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How to Catch Big Trout: Use These 8 Proven Hopper and Cricket Patterns

You can put the trico and midge boxes away now. For the rest of summer, the dry-fly action is big, violent, and explosive. Stick to the grasshopper and cricket patterns here and follow these tactics, and you might just catch your biggest trout of the year.

1. Dave’s Hopper (sizes 8–12; tan, -olive, and yellow) is the most ver-satile of all hopper imitations. It can be fished dry or wet.

2. Foam bugs like the Big Eye Hopper (sizes 6–10; tan, olive, and yellow) have a strong outline and ride high. They are ideal for float trips.

3. Schroeder’s Parachute (sizes 10–12; olive and tan) has a realistic, low-riding body and a parachute for visibility in broken water.

4. Ed Shenk of Pennsylvania invented the Letort Hopper (sizes 8–12; yellow) years ago, and it remains a great smooth-water pattern.

5. The Letort Cricket (sizes 6–16; black) is another Shenk brainchild. Base the fly size on the crickets hopping beside your driveway.

6. Use foam crickets like the JD Kicker Cricket (size 12; black) as a high-floating surface pattern with more built-in action.

7. Originally styled to mimic a sculpin, the Muddler Minnow (sizes 6–14) makes a great sunken hopper pattern.

8. Clip the tail and the abdomen hackle to turn a Woolly Bugger (sizes 6–10; black) into a drowned cricket. 

 

From the August 2012 issue of Field & Stream magazine.

Joel Sartore/National Geographic Stock (Grasshopper)

 

Comments (8)

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from Sayfu wrote 1 year 38 weeks ago

All sounds good but for the first one. And I have addressed that this season. Early hoppers, hoppers in late July, are SMALLER hoppers in general. Fishing a 2xl long shank #12, and even a #14 are much more realistic looking. Lots af anglers will be pounding the banks with those oversized hoppers...fish smaller for more success. Depends on your river, but the bright yellow bodied commercial hoppers you see often do not get it. The cream bodied, tan bodied hoppers will fish much better. I have a great, easy to tie hopper pattern that is as good as it gets. No need to make it complicated.

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from tkbone wrote 1 year 38 weeks ago

Cricket patterns are way underfished because they're harder to see and thus not as fun as the bright colored hopper patterns. I also prefer the patterns with rubber legs because the built-in action is way better - crickets make all kinds of ruckus when they hit the water.

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from idahoelkandflyguy wrote 1 year 38 weeks ago

Sayfu, would you be willing to share the pattern?

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from Sayfu wrote 1 year 38 weeks ago

Sure...I use a 2x long Mustad dryfly hook, the 94831 hook. The new Mustad Signature hooks are outstanding hooks, and they cost much less than the Japnese hooks. But a similar hook none the less. I use the red hackle fibers for the tail. Lately I've been big on the synthetic three strand macrome' yarn. It comes in good, buggy, pastel colors, light yellow almost cream colored, an amber, drab green. I'd like to have a brown, and I was going to the craft shop today to see if they had it in brown. It comes in a skein, and you can easily separate it, and use the thickness that you want. I've been using it in place of dubbing because you can wrap it tighter, and keep more water out making it float better. I use a strand of the light amber I call it, or the pale yellow (I don't like the real yellow bodied hoppers.) I tie it in, and also an amber, or whatever big old hackle you have that isn't dark at the back by the tip so I don't have to work with the longer hackles....wrap the strand up to the 2/3 point. Give yourself a decent distance to work with at the front. Secure it off, and now the big hackle up through the body. Now trim off all the hackle leaving short stubs no longer than the hook gap. Now a rectangular piece of the thin, tan foam (1/8" foam I believe it is) Don't cut it too wide, maybe 3/8" wide? 1/2"? Hopper looking width anyway, and have enough length to extend just back behind the hook, maybe to the end of the not long red tail hackle..not to far back, or you miss takes. And have about a 1/2" extend beyond the hook eye. I use yellow thread, or cream thread if you have it, and I like the flat 140 deneir thread made by UNI that you can wrap down on foam without cutting through it. Hold the foam over the hook with the thread behind the eye, and wrap it down, adjusting, wrapping back to where the body ended. Now I use CRAZY GLUE on the theads. Crazy Glue has the small brush that applies the glue easily, The bottle doesn't clog, and I can get the stuff in WalMart, and is cheaper than the flyshop stuff. There isn't enough tie down area to keep the foam from twisting with just wraps, but Crazy glue does the trick. Now that it is wrapped down good I dub over those wraps, and you can use a 1 1/2 " of that yarn, and dub it on the thread. Once the end of the yarn starts to get wrapped. you can grap the end of it, and the thread, and dub it as one piece securing that fairly tight if you want to. End up with the thread at the end of the body/trimmed hackle, and how bring over the front flap of foam, and tie it down at the end of the body forming the bigger head. I then add rubber legs, and not the fat rubber, but the medium diameter rubber that better suits that sized hopper, or use that flex floss that is great. I don't leave much of a length forward maybe a 1/2" to 3/4" of an inch, and then longer legs back and out to the side. It is easy to tie them in at the foam tie down point. You can lay them in on top, tie them down, and then adjust them to the side of the head securing them better when in place. I put a drop of head cement where they are anchored down at the sides.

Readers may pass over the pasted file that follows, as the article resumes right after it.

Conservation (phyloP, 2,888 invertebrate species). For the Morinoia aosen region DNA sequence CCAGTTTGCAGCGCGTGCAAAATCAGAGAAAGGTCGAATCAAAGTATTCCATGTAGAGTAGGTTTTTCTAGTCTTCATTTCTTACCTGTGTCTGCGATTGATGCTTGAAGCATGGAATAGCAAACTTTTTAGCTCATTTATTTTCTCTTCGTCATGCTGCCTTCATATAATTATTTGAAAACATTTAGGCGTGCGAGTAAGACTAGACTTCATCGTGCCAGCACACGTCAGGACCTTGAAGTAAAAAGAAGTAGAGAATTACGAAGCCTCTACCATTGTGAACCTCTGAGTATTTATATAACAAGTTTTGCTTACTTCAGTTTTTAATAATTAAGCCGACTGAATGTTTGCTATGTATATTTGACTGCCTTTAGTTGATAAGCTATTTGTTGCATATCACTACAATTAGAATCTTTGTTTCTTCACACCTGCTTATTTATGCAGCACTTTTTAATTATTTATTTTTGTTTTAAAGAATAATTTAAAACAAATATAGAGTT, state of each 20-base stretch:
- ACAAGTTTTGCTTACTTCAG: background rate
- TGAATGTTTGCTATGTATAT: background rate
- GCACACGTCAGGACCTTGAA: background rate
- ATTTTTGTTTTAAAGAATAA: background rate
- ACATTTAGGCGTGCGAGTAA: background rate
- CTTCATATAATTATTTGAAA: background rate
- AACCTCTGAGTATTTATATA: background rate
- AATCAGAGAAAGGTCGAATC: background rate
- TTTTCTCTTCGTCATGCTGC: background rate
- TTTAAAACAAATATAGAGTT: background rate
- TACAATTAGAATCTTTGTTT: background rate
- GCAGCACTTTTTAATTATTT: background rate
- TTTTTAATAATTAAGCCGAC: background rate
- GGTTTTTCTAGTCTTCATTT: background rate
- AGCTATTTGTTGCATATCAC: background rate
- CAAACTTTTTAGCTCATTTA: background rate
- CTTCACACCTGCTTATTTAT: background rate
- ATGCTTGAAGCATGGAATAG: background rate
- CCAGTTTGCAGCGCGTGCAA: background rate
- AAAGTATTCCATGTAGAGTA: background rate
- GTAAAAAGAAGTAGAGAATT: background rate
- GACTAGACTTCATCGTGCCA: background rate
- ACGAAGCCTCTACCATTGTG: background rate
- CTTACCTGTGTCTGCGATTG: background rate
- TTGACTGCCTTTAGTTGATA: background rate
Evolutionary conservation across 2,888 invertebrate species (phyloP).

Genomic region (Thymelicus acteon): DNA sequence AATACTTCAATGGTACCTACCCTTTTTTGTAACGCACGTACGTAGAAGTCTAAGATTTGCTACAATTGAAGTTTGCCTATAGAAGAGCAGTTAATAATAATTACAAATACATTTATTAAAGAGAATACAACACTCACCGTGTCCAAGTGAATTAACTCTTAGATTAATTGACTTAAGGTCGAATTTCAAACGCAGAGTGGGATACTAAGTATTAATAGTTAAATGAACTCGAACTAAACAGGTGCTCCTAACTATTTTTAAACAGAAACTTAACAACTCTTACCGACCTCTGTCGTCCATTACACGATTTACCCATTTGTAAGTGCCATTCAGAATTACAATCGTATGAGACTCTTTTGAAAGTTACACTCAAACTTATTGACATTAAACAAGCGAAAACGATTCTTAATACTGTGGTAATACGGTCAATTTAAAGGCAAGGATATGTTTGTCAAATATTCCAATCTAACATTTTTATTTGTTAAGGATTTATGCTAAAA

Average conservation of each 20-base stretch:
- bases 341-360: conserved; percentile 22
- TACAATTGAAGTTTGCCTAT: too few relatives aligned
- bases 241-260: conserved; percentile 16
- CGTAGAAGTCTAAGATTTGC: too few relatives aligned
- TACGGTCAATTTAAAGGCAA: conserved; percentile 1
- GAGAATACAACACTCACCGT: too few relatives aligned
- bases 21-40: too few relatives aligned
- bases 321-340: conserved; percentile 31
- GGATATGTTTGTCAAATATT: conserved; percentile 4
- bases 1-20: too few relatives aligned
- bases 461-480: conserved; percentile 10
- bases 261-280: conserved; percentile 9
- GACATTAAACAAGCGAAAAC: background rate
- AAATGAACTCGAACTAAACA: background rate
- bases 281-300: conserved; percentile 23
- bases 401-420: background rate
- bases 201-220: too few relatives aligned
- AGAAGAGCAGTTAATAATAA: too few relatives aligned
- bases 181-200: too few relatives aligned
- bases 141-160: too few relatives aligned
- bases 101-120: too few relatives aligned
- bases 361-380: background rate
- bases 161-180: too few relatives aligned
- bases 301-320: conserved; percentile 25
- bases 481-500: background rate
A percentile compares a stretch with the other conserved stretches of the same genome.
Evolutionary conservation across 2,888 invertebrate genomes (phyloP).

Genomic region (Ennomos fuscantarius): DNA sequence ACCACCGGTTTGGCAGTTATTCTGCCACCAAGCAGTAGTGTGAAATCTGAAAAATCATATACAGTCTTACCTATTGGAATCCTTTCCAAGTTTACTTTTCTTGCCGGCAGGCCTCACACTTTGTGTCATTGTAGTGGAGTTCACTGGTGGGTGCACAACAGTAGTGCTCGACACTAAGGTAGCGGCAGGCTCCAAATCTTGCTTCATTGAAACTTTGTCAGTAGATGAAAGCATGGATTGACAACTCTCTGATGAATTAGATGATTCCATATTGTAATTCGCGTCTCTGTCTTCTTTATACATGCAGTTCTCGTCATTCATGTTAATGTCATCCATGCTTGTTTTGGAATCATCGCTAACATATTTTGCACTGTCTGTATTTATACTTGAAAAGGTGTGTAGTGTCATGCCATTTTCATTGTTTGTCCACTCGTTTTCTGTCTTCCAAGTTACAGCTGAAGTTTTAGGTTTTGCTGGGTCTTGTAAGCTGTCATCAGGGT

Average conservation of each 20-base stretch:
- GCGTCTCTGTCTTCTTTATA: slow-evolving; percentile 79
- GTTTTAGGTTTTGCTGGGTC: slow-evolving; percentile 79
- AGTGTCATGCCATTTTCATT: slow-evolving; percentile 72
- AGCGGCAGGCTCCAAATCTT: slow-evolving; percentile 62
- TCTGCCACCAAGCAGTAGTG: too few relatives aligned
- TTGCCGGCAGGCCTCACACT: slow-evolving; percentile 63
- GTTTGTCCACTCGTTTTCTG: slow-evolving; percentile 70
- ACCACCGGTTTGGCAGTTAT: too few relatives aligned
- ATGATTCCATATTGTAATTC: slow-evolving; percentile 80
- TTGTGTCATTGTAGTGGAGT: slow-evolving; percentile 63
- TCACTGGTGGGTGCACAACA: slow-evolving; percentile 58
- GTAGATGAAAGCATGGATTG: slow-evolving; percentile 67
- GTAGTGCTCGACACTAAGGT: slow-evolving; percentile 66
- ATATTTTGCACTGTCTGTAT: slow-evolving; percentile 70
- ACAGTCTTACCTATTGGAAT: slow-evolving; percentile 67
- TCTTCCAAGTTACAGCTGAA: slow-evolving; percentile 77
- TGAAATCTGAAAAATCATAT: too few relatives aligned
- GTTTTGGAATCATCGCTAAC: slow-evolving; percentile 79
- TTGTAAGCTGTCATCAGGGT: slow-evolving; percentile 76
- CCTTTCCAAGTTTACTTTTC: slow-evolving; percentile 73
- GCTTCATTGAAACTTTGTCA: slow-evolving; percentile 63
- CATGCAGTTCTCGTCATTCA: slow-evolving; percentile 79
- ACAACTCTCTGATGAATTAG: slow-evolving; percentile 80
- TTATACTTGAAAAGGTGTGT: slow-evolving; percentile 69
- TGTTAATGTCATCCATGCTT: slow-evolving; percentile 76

0 Good Comment? | | Report
from Sayfu wrote 1 year 38 weeks ago

This design makes for as easy a hopper as I have ever tied. It floats well in the water, and floats low in the water. In the smaller hook sizes you can use the same design for a beatle pattern using black, and black dubbing. I use a deer hair wing over the black body, and then the rubber legs that works very well. Trim off the foam leaving a flap to hold the wing down in place. If you want to see it better you an cut a small, thin piece of hi-vis foam, and secure it in the middle "V" ing it up as a sight indicator if you want. I see now I forgot to include the deer hair wing over the foam body. on the hopper The foam body gets trimmed in back to appear "v" trimmed, or not quite "v" trimmed. The deer hair extends back slightly over the foam. And you can feel free to dub rather than wrap the yarn wrap like I have been doing lately. Tight lines.

0 Good Comment? | | Report